Brexit: David Lidington denies plot to become caretaker PM

Theresa May’s de-facto deputy has said he has no desire to take over from Theresa May as speculation about a cabinet coup against the Prime Minister reached fever pitch.

Cabinet Office minister David Lidington is Theresa May's de-facto deputy
Cabinet Office minister David Lidington is Theresa May's de-facto deputy

Cabinet meetings have been called for Monday morning, with reports the Prime Minister could be forced to resign within days amid a furious backlash over her handling of Brexit.

Backbench Tory Brexiteers including Boris Johnson, Dominic Raab, Jacob Rees-Mogg, David Davis and Iain Duncan Smith will meet Mrs May at Chequers on Sunday afternoon, with calls mounting for her to quit.

Cabinet Office minister David Lidington, who has been tipped to head a possible caretaker administration to get a Brexit deal through parliament, told reporters in his Aylesbury constituency: "I don't think that I've any wish to take over from the PM, who I think is doing a fantastic job.

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"I have absolute admiration for the way she is going about it."

The Sunday Times reported 11 Cabinet ministers had told the paper they wanted Mrs May to make way for someone else and that the PM's de facto deputy David Lidington was in line to take over the helm.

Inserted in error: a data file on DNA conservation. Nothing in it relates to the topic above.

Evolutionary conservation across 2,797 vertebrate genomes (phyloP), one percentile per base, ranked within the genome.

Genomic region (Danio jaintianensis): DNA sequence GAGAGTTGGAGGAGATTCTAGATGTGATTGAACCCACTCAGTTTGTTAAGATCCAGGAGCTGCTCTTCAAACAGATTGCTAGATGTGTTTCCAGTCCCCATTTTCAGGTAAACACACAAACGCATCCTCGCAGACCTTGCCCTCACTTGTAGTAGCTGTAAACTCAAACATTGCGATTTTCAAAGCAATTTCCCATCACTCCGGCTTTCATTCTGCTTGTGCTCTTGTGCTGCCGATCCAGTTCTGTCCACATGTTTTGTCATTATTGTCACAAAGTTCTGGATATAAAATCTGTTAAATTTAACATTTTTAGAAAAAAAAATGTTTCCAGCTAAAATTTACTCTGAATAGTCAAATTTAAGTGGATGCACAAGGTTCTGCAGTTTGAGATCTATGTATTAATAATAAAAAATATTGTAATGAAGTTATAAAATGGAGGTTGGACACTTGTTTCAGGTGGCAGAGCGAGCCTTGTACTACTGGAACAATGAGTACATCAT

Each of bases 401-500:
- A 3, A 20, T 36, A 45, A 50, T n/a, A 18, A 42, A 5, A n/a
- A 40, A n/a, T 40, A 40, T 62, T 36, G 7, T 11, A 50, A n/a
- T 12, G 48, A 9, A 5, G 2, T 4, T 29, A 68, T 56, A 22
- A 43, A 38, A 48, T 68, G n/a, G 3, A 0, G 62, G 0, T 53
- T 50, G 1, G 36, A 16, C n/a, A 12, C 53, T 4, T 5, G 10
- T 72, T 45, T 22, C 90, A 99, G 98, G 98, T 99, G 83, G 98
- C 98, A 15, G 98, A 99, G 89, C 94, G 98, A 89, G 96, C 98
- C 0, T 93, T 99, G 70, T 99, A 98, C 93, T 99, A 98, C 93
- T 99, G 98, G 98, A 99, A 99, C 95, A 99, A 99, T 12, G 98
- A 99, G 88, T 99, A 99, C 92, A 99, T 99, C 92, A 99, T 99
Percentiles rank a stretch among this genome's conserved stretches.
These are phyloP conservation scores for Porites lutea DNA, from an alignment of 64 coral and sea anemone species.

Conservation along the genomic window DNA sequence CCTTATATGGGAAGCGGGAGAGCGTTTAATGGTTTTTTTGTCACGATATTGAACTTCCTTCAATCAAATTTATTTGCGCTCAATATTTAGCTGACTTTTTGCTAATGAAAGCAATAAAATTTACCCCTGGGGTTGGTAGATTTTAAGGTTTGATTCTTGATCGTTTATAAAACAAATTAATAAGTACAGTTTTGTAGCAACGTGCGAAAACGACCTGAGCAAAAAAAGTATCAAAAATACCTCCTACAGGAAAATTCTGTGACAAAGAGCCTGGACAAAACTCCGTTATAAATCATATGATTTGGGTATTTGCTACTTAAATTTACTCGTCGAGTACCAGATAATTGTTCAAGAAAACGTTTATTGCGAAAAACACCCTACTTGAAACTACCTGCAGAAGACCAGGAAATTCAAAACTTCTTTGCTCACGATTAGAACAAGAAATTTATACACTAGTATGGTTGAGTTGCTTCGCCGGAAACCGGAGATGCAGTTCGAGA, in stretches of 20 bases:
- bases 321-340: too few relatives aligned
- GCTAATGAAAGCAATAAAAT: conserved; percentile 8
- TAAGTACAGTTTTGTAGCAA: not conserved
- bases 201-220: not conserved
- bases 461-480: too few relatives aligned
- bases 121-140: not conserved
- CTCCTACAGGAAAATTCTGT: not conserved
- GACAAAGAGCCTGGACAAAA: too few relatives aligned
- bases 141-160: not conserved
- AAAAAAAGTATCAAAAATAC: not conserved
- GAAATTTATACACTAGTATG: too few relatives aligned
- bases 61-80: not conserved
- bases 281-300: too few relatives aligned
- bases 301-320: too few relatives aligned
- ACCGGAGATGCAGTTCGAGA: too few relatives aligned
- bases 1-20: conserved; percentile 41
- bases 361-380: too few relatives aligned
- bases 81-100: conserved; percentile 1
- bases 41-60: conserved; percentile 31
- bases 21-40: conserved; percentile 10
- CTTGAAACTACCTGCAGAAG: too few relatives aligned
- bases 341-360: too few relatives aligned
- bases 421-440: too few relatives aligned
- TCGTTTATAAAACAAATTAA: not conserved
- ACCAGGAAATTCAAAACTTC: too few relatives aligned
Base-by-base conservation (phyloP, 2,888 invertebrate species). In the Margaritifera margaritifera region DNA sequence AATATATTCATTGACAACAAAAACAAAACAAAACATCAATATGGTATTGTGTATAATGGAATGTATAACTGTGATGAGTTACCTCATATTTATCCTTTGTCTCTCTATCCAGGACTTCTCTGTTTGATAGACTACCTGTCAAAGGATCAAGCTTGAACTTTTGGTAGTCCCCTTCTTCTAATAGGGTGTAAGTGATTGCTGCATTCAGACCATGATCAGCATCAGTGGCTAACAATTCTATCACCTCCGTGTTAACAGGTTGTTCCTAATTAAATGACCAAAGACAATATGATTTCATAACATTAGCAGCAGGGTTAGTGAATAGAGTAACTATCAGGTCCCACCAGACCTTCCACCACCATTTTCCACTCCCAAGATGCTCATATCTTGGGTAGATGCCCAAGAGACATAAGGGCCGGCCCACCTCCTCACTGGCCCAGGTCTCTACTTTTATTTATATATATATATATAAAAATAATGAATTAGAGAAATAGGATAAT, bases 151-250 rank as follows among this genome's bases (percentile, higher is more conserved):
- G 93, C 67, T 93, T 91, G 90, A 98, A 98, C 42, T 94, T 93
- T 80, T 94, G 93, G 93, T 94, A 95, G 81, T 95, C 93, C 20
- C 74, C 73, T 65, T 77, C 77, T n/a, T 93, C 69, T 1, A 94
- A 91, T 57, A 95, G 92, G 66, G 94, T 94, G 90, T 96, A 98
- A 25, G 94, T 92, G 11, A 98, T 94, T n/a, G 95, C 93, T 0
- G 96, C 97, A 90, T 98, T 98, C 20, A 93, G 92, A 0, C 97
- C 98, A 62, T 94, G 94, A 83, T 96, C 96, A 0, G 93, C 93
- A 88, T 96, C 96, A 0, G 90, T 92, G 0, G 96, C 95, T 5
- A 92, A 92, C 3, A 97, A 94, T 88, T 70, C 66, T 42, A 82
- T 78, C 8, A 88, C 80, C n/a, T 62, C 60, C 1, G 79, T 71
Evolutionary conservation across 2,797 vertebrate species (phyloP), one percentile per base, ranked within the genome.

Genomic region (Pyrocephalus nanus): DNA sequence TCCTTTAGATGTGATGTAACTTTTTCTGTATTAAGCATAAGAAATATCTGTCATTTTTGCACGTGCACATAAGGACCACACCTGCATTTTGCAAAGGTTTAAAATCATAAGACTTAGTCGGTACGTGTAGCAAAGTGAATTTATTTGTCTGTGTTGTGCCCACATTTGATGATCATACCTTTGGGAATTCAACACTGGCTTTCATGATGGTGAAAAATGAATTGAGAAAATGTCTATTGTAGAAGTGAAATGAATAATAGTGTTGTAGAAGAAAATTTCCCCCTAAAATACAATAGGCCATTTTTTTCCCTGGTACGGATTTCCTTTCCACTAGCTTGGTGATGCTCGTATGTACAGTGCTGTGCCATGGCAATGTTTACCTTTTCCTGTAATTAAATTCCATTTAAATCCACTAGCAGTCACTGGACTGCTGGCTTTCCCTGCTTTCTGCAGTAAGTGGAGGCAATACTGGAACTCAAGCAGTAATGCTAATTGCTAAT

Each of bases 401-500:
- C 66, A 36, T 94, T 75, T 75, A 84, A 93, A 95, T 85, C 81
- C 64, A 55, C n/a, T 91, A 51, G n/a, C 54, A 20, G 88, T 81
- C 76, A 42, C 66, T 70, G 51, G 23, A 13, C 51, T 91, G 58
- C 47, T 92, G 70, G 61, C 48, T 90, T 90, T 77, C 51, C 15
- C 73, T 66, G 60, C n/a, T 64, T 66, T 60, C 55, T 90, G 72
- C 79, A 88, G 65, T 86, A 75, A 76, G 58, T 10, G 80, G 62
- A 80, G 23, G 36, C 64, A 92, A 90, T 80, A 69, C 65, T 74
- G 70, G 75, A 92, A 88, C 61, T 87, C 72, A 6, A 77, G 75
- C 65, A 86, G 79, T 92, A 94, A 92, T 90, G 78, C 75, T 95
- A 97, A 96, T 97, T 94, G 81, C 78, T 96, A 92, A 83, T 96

But the Mail on Sunday reported ministers were plotting to install Environment Secretary Michael Gove as a caretaker leader.

Mrs May's former policy adviser MP George Freeman said it was "all over for the PM", tweeting: "She's done her best. But across the country you can see the anger.

"Everyone feels betrayed. Government's gridlocked. Trust in democracy collapsing. This can't go on. We need a new PM who can reach out [and] build some sort of coalition for a PlanB."

Pro-EU former education secretary Nicky Morgan told the Sunday Telegraph that Cabinet ministers should tell Mrs May "it's time to go" while Brexiteer Steve Baker said potential leadership contenders in the Government should "act now".

Tory backbencher Anne-Marie Trevelyan wrote in the same paper: "We now need a leader who believes in our country and wants to take her on the next stage of her journey."

The Chancellor told Sky’s Ridge on Sunday programme that replacing Theresa May would not "solve the problem".

After another turbulent week for the Prime Minister which saw her come under fire for delaying Brexit and seeking to blame MPs for the impasse, the Commons was expected to be given the third chance to vote on her Withdrawal Agreement this week.

But on Friday night Mrs May wrote to parliamentarians warning if there is insufficient support for her Withdrawal Agreement in the coming days that she could seek an extension to Britain's EU membership beyond the European Parliament elections.